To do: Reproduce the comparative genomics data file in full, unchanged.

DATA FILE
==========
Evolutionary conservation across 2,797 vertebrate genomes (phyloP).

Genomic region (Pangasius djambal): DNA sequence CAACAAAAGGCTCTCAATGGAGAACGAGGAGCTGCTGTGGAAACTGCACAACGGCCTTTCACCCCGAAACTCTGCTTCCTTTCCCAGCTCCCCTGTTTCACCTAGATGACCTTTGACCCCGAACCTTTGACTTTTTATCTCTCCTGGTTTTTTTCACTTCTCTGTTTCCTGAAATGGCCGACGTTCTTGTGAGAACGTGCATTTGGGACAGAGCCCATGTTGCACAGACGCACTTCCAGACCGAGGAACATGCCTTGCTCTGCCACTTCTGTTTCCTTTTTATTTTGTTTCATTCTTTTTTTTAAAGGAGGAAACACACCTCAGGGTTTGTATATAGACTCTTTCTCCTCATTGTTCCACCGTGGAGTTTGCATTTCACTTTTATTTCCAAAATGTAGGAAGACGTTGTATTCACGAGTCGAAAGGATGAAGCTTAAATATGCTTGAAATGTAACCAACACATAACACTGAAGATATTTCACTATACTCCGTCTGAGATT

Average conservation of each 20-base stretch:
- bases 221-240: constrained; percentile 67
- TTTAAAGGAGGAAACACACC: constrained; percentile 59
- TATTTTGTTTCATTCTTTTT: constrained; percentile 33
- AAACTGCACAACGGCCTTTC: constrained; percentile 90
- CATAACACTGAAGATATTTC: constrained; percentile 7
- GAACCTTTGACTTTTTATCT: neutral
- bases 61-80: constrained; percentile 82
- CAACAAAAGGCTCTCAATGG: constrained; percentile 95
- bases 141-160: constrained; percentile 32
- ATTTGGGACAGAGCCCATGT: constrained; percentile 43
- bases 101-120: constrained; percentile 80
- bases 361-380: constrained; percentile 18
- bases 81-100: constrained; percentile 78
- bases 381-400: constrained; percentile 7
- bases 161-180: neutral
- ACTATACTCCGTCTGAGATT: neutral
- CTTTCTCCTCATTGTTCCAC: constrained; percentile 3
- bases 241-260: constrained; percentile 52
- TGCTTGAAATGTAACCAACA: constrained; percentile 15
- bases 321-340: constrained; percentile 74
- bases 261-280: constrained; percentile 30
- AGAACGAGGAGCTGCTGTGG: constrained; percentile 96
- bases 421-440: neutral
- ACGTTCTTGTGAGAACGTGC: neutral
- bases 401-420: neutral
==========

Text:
Evolutionary conservation across 2,797 vertebrate genomes (phyloP).

Genomic region (Pangasius djambal): DNA sequence CAACAAAAGGCTCTCAATGGAGAACGAGGAGCTGCTGTGGAAACTGCACAACGGCCTTTCACCCCGAAACTCTGCTTCCTTTCCCAGCTCCCCTGTTTCACCTAGATGACCTTTGACCCCGAACCTTTGACTTTTTATCTCTCCTGGTTTTTTTCACTTCTCTGTTTCCTGAAATGGCCGACGTTCTTGTGAGAACGTGCATTTGGGACAGAGCCCATGTTGCACAGACGCACTTCCAGACCGAGGAACATGCCTTGCTCTGCCACTTCTGTTTCCTTTTTATTTTGTTTCATTCTTTTTTTTAAAGGAGGAAACACACCTCAGGGTTTGTATATAGACTCTTTCTCCTCATTGTTCCACCGTGGAGTTTGCATTTCACTTTTATTTCCAAAATGTAGGAAGACGTTGTATTCACGAGTCGAAAGGATGAAGCTTAAATATGCTTGAAATGTAACCAACACATAACACTGAAGATATTTCACTATACTCCGTCTGAGATT

Average conservation of each 20-base stretch:
- bases 221-240: constrained; percentile 67
- TTTAAAGGAGGAAACACACC: constrained; percentile 59
- TATTTTGTTTCATTCTTTTT: constrained; percentile 33
- AAACTGCACAACGGCCTTTC: constrained; percentile 90
- CATAACACTGAAGATATTTC: constrained; percentile 7
- GAACCTTTGACTTTTTATCT: neutral
- bases 61-80: constrained; percentile 82
- CAACAAAAGGCTCTCAATGG: constrained; percentile 95
- bases 141-160: constrained; percentile 32
- ATTTGGGACAGAGCCCATGT: constrained; percentile 43
- bases 101-120: constrained; percentile 80
- bases 361-380: constrained; percentile 18
- bases 81-100: constrained; percentile 78
- bases 381-400: constrained; percentile 7
- bases 161-180: neutral
- ACTATACTCCGTCTGAGATT: neutral
- CTTTCTCCTCATTGTTCCAC: constrained; percentile 3
- bases 241-260: constrained; percentile 52
- TGCTTGAAATGTAACCAACA: constrained; percentile 15
- bases 321-340: constrained; percentile 74
- bases 261-280: constrained; percentile 30
- AGAACGAGGAGCTGCTGTGG: constrained; percentile 96
- bases 421-440: neutral
- ACGTTCTTGTGAGAACGTGC: neutral
- bases 401-420: neutral